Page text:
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Disruption ends Iraq security pact session

  • Story Highlights
  • Lawmakers from Sadrist bloc interrupt parliamentary session
  • Session was held to give second reading to proposed Iraq-U.S. security agreement
  • Iraq, Turkey, U.S. form panel to prevent cross-border attacks by Kurdish militants
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From Jomana Karadsheh
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BAGHDAD, Iraq (CNN) -- Iraq's parliament on Wednesday failed to carry out the second reading of the proposed U.S.-Iraq security agreement, a lawmaker told CNN.

Shiite Muslim tribal leaders march Wednesday in Karbala in support of the U.S.-Iraq security agreement.

Shiite Muslim tribal leaders march Wednesday in Karbala in support of the U.S.-Iraq security agreement.

The parliamentary session was adjourned until Thursday after lawmakers from the Sadrist bloc interrupted the session, Kurdish parliament member Mahmoud Othman told CNN.

Othman said Sadrist lawmakers walked up to the podium when the second reading began and started protesting. Security personnel had to remove the legislators and then the session was adjourned.

The dissenting lawmakers -- who represent Shiite cleric Muqtada al-Sadr -- were incensed that parliament declined to pursue a second reading of another bill on how parliament should vote on such a pact.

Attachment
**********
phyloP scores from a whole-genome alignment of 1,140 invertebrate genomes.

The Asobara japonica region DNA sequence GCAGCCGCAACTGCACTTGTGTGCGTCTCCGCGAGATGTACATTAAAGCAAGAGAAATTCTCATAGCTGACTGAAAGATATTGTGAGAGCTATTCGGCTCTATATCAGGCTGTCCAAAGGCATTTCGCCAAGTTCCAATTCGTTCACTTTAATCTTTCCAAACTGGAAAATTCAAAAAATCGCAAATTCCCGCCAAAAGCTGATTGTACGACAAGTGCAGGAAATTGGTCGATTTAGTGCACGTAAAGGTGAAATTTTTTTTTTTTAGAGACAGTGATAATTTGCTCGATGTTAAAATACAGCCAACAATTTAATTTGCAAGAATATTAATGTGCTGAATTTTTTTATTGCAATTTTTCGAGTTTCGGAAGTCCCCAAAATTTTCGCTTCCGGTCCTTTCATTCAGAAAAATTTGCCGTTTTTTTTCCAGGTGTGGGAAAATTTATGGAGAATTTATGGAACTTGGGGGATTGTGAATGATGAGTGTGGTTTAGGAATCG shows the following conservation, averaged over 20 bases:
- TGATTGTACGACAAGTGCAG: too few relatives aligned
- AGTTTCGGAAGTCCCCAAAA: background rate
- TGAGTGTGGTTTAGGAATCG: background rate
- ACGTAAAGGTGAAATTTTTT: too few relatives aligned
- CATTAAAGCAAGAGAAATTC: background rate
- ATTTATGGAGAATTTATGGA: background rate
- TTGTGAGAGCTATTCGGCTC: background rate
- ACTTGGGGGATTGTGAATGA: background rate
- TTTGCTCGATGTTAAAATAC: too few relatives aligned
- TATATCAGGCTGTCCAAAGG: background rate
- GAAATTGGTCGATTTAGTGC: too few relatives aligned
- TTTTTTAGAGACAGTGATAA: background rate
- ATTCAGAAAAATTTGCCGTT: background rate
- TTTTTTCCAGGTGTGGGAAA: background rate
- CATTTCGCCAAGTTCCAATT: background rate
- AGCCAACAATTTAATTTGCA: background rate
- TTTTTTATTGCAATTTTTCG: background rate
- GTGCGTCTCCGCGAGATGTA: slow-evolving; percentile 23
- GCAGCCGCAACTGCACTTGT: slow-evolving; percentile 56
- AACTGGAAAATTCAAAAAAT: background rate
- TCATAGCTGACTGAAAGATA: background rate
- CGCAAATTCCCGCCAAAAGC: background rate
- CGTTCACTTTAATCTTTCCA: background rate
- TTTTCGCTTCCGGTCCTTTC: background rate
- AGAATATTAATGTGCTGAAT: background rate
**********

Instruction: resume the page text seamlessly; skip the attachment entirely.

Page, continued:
Lawmakers hoped to debate the bill after the second reading and then vote on the measure Monday. The parliament's bylaws indicate that a delay would require that a vote be taken after Monday. The parliament had planned to recess its session for two weeks starting on Tuesday.

The security agreement, reached after months of negotiations between Iraqi and U.S. representatives, sets June 30, 2009, as the deadline for U.S. combat troops to withdraw from all Iraqi cities and towns. The date for all U.S. troops to leave Iraq would be December 31, 2011.

Also on Wednesday, Iraq's government spokesman said Iraq, Turkey and the United States have formed a trilateral committee aimed at stopping Kurdish militants staging cross-border attacks against Turkey from northern Iraq.

Representatives of the three countries held discussions Wednesday on how to stop the Kurdistan Workers' Party, or PKK, from launching the attacks.

Ali al-Dabbagh said the countries are following up on "the threat the Kurdistan Workers' Party poses to the security and stability of Turkey and Iraq and creating deterrent measures to stop any possible activities by this organization inside Iraqi territory or within the Iraqi-Turkish border areas."

Turkish troops and PKK militants have been fighting for years in southeastern Turkey. Turkey is concerned that Iraq hasn't been doing enough to confront the same militant group operating against Turkey from Iraq's Kurdish region.

Over the last year, Turkey has launched cross-border airstrikes and shelled PKK targets in northern Iraq. Its troops also embarked on a ground offensive in Iraq earlier this year.

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